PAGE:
Kansas Power of Attorney Forms
The Kansas Power of Attorney Forms establish the parameters by which a person or entity nominated by an individual can legally act on their behalf. Such an arrangement is entered into because the individual has decided that due to considerations of time, health, or convenience it is in their best interests to delegate their decision making powers in one or more circumstances to another responsible individual.
What is a Kansas Power of Attorney?
A Kansas Power of Attorney is a legally-binding document that dictates the terms of an understanding between one party who elects another party to oversee their personal or business matters. There are numerous mandatory requirements which must be upheld when drafting the document. For instance, it is critical that the document names both the effective starting and ending date of the POA. The POA must also follow the stipulations regarding POA arrangements that are set out by the state.
- Kansas Power of Attorney Laws – (Chapter 58, Article 6, “Powers and Letters of Attorney”)
- State Definition of Power of Attorney (§ 58-651(i)) – “means a written power of attorney, either durable or nondurable.”
- Signing Requirements (§ 58-629 & § 58-652) – The POA is signed and dated by the Principal in the presence of two (2) witnesses, and is acknowledged before a Notary Public. If the Principal is physically incapable of signing, but is otherwise competent and conscious, the POA may be signed by an adult designee in the Principal’s presence as well as that of a Notary Public.
Durable (Financial) Power of Attorney – Individuals wanting to secure the terms of a POA even in the event of their incapacity must ensure they use a “durable” type of POA, as this form represents.
General (Financial) Power of Attorney – If an individual does not wish their attorney-in-fact to continue managing their finances if they become unable to communicate their wishes by themselves due to incapacity, a “general” type of financial POA should be enforced.
Limited (Special) Power of Attorney – Relatively narrower in scope than other POA forms, a Limited (Special) Power of Attorney allows a principal to rest assured that their agent only has permission to act on their behalf in a limited set of circumstances.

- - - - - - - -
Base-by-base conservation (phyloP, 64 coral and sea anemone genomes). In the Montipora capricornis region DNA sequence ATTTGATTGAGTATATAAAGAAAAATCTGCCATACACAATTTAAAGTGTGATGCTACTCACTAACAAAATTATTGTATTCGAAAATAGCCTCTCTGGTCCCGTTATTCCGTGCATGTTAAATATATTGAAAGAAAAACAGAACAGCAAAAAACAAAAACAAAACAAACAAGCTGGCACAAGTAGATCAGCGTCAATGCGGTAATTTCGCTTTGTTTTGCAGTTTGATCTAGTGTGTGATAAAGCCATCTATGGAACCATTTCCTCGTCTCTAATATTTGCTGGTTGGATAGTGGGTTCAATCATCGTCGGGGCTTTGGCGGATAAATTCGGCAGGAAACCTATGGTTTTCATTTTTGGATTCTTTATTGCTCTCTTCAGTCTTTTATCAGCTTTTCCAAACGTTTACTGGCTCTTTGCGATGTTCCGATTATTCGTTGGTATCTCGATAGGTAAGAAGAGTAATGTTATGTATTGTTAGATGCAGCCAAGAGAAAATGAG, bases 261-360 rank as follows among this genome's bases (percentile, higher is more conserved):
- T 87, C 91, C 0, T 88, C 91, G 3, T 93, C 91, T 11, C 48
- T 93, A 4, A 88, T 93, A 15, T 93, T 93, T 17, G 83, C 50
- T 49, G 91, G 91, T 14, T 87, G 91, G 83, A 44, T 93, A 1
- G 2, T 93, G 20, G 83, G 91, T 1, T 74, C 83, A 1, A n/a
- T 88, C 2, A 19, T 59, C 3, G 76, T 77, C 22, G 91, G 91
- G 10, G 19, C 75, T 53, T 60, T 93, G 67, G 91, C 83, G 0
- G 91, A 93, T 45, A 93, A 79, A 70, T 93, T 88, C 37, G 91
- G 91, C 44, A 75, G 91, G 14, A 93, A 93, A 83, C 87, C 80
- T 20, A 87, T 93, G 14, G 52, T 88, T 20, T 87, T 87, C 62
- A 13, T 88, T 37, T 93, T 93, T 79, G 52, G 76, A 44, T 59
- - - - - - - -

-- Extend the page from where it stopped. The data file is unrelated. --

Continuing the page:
Medical (Health Care) Power of Attorney – Regardless of an individual’s age, end-of-life planning is an important consideration to make. Any individual can ensure their wishes will be duly carried out even if they are rendered unable to express them by completing this particular form.
Minor Child Power of Attorney – Parents who find themselves struggling to juggle parenting and work commitments may find delegating such responsibilities to a trusted family member or friend, through use of this form, a viable legal option.
Motor Vehicle Power of Attorney (Form TR-41) – Anyone who wishes to allocate certain decision-making powers about their motor vehicle to another party must do so by filling out this special POA document that is formulated to establish such an arrangement.
Real Estate (Property) Power of Attorney – A contract that stipulates the ways in which a principal has agreed to allow another individual or entity, such as a property management company, to organize their real estate affairs on their behalf.
Revocation of Power of Attorney – A power of attorney does not need to endure as long as the contract states. It can be withdrawn at any time when the Principal files this form, which essentially halts the powers outlined in a given POA.
State Tax Filing Power of Attorney (Form DO-10) – If an individual chooses to hire a tax agent to take charge of their taxes, they will likely need to grant them access to relevant confidential tax documents in their name. This vital step can be completed by filing this form with the tax department.
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When is it Effective?
A Power of Attorney becomes effective in the state of Kansas, according to § 58-629 & § 58-652, once the POA is signed and dated by the Principal in the presence of two (2) witnesses aged eighteen (18) years or older. The POA must additionally be acknowledged before a Notary Public.
Should the Principal be physically unable to sign the POA (but is otherwise competent and conscious), an adult designee of the Principal may sign it so long as the signing takes place in the presence and at the specific direction of the Principal, and is expressed in the presence of a Notary Public.